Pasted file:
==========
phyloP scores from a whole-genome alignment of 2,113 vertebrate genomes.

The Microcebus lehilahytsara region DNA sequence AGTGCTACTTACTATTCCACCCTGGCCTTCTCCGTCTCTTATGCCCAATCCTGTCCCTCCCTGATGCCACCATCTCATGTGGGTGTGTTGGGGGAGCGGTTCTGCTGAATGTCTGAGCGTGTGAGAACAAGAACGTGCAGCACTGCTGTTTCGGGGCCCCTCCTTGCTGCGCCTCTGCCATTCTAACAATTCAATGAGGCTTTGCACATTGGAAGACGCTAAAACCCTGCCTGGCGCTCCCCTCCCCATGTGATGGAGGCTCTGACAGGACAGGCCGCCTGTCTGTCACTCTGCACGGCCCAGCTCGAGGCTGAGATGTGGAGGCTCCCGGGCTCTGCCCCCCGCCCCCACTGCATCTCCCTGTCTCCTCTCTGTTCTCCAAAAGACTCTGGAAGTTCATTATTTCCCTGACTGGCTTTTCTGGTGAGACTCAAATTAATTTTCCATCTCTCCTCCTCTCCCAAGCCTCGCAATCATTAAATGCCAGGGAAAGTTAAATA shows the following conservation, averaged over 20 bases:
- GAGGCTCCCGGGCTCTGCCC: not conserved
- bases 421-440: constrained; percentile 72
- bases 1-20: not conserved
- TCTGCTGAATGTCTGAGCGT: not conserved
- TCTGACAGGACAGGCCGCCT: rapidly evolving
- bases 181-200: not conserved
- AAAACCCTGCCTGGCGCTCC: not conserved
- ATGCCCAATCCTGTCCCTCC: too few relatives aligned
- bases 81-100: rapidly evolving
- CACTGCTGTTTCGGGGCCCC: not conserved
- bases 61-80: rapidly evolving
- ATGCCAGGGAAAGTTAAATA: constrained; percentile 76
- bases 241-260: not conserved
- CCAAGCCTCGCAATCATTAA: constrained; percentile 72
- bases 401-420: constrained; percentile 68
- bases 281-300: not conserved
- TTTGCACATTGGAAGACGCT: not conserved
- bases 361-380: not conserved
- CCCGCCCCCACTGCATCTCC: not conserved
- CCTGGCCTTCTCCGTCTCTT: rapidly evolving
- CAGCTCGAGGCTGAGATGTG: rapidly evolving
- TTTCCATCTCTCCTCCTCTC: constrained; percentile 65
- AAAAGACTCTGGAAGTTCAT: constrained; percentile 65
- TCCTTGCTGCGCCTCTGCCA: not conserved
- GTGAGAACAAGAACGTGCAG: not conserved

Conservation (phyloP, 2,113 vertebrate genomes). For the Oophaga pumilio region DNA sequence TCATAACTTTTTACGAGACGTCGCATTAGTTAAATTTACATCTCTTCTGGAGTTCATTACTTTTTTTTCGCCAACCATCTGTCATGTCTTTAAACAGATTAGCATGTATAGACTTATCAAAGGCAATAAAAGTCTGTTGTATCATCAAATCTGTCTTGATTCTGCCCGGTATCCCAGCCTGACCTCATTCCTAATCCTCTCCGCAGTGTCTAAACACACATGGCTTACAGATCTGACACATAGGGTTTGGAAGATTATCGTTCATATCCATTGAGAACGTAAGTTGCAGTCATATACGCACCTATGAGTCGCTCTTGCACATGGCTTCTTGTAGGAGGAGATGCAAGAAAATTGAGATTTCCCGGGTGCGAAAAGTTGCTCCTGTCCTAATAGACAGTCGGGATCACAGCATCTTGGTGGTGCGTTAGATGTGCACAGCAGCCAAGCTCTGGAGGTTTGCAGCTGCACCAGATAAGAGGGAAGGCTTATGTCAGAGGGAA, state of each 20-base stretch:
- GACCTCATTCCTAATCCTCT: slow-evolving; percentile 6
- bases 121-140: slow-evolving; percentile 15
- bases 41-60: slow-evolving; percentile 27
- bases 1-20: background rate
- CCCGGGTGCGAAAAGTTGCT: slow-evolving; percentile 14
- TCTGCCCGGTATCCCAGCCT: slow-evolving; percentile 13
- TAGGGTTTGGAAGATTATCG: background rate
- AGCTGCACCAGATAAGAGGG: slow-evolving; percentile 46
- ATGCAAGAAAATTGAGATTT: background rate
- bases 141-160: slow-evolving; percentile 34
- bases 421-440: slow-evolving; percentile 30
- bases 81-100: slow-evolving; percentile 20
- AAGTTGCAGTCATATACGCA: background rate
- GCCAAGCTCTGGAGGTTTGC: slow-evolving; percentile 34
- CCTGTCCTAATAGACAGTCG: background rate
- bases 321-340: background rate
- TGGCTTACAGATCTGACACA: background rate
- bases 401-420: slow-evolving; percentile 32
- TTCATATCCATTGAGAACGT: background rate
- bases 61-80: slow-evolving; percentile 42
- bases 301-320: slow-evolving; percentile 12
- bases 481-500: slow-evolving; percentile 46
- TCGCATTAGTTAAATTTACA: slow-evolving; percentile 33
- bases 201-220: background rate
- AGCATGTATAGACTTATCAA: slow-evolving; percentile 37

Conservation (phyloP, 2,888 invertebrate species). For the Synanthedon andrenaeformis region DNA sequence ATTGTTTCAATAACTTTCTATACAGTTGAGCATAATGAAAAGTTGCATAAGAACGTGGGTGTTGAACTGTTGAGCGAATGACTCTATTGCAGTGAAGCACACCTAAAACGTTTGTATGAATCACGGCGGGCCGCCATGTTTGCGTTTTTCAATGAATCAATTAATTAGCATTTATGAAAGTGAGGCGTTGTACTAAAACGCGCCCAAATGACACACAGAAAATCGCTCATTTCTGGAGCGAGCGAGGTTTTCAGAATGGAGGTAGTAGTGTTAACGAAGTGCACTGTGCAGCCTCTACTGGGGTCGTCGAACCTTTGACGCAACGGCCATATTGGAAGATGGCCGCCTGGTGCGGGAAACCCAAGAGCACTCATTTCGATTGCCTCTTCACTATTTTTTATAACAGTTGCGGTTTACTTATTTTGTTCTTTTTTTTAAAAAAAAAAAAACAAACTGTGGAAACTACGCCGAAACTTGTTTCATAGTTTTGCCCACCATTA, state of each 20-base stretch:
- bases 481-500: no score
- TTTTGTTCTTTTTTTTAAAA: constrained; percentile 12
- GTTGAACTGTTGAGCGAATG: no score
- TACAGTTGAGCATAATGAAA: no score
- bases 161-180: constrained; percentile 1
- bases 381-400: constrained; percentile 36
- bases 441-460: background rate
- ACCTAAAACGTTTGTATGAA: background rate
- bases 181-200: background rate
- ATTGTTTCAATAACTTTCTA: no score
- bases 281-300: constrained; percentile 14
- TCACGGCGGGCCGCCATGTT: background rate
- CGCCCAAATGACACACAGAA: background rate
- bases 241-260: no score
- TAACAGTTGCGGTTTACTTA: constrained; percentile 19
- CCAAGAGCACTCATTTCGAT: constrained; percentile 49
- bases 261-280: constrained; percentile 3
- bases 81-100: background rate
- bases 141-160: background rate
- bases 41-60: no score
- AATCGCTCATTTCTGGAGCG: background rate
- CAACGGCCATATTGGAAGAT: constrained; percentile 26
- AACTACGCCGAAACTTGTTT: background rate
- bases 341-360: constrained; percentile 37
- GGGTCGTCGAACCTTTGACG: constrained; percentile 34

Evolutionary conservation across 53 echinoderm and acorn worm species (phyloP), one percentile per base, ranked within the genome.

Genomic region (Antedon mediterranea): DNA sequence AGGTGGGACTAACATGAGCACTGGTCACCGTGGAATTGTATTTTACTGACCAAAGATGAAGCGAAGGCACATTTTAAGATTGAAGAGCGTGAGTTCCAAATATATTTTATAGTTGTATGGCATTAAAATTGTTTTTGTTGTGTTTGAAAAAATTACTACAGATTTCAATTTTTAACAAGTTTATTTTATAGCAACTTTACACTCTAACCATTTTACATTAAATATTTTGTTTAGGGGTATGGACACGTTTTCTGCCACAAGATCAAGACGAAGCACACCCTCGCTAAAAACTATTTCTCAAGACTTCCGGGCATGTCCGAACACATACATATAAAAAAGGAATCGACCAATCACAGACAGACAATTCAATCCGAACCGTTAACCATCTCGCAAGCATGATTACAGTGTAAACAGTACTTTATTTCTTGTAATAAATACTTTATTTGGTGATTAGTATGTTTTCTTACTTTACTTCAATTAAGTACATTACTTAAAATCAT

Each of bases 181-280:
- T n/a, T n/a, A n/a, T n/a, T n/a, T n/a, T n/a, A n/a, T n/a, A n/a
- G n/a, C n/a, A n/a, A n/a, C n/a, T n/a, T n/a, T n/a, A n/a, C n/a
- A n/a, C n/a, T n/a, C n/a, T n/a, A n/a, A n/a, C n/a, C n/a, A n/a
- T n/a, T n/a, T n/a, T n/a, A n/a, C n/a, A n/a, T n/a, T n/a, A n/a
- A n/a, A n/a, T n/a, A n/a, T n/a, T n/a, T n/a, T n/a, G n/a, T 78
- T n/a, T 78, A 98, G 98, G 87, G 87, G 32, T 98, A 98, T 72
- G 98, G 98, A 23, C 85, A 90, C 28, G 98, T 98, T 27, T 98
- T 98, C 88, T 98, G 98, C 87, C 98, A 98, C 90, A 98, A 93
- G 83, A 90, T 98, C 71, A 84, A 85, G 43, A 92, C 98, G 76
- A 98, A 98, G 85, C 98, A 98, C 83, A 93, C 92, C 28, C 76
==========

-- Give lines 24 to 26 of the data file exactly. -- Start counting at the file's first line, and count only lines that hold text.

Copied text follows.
- TTTCCATCTCTCCTCCTCTC: constrained; percentile 65
- AAAAGACTCTGGAAGTTCAT: constrained; percentile 65
- TCCTTGCTGCGCCTCTGCCA: not conserved